Many coaches know football games are won in the trenches. If that battle depends on size, the LaFollette Owls have already won.
With a defensive front four of Mike Rhoads, Dallas Law, Tanner Boston and Peyton Webb, the Owls have some size up front. To defensive coordinator Jake Snider, they are bigger than any team that LaFollette will face in 2012.
“I definitely think that we’re going to be one of the biggest defenses as far as anybody in our conference and region,” Snider said. “We’ve got some young guys that don’t have a whole lot of experience, but they’re starting to kind of realize where they need to be, in the right position, to get the play done. They’re starting to get those techniques that we need them to do in order to get to the position at the right time.”
So, just how big is this defense? Combined, Rhoads, Law, Boston and Webb weigh in at 825 pounds, which is a pretty big line for a middle school. In fact, they only trail the University of Tennessee projected starters Marlon Walls, Gregory Clark, Steven Fowlkes and middle linebacker Herman Lathers by 255 pounds as a middle school squad.
Campbell County only out-weighs their younger counterparts by 182 pounds. For the Owls, that size will be crucial.
Coming off a disappointing 0-9 season last year, the LaFollette Owls are looking to turn things around. For them, it’s going to be the effectiveness of their defensive front seven that will propel them forward.
Playing a gap control defense, the Owls’ linemen will play a big part. That part won’t put them in the headlines of the newspaper, but they will be the difference makers.
“The main job, especially in gap control defense, is that the linemen take up the blockers so that the linebackers can make the plays,” Snider said. The linemen don’t like hearing that, but they get to take up the blockers, which then allows our linebackers the freedom to run to the ball, close the gap and do the stuff they need to do.”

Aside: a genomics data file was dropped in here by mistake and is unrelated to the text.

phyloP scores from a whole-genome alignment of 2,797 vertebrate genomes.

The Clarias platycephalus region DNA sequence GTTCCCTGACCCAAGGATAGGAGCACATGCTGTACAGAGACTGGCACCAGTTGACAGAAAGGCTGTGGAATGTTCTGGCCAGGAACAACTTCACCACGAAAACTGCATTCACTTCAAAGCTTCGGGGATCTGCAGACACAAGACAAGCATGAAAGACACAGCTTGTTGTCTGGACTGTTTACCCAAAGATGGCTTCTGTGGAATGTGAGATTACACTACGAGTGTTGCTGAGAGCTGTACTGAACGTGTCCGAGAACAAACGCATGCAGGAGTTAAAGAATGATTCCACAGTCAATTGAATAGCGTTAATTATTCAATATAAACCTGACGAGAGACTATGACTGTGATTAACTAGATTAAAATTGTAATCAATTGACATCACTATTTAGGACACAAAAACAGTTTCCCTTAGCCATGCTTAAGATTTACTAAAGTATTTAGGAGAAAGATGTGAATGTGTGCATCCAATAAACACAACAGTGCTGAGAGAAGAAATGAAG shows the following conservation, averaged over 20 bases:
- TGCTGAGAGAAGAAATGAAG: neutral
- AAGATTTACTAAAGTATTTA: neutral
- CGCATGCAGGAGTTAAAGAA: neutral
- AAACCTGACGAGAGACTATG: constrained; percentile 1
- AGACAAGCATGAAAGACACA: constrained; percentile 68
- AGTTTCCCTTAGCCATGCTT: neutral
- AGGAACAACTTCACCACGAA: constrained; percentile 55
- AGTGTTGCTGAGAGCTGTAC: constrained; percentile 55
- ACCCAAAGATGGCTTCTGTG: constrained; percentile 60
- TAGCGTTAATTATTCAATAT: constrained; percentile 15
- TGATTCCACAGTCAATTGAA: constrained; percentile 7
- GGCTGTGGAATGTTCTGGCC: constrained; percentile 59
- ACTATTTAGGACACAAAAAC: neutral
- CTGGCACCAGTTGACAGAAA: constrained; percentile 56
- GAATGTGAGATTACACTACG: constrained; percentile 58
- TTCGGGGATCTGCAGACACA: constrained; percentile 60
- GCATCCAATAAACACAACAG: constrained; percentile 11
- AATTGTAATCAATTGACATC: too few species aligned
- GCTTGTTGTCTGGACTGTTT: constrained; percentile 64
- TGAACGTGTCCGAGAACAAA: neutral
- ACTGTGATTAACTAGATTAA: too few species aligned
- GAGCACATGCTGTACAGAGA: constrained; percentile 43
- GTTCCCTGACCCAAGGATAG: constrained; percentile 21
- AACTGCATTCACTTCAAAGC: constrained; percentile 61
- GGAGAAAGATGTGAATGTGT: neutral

With the speed of Alex Daugherty, David Burke and Josh Comer coming out of the backfield, LaFollette will look for a big surge from their defense. To Webb, they’re up to the challenge.
“We shouldn’t be stopped at the front seven, because we’re huge,” he said. “Our size is going to take up blocking, so that should leave our linebackers and [defensive backs] free.”
For Snider, the difference is going to be in the team’s experience. With another year under their belt, they know a little more about their jobs on the field.
“A lot of the guys we have, played defense last year, but maybe they were seventh graders or sixth graders,” he said. “They just hadn’t played a lot of football. Now, a lot of them have played for a whole year, so that’s only going to make them better. Their football knowledge has come a long way in the past year.”
Although the Owls are looking to be successful on their own field, they also have another goal in mind: preparation. According to Snider, the key to a good high school program is a good middle school prepping.
“We’ve really condensed the lingo as we’re running the same routes and using the words that they use,” he said. “Hopefully, when they do go to the high school and continue playing, they’ll be a little bit ahead of everybody else.”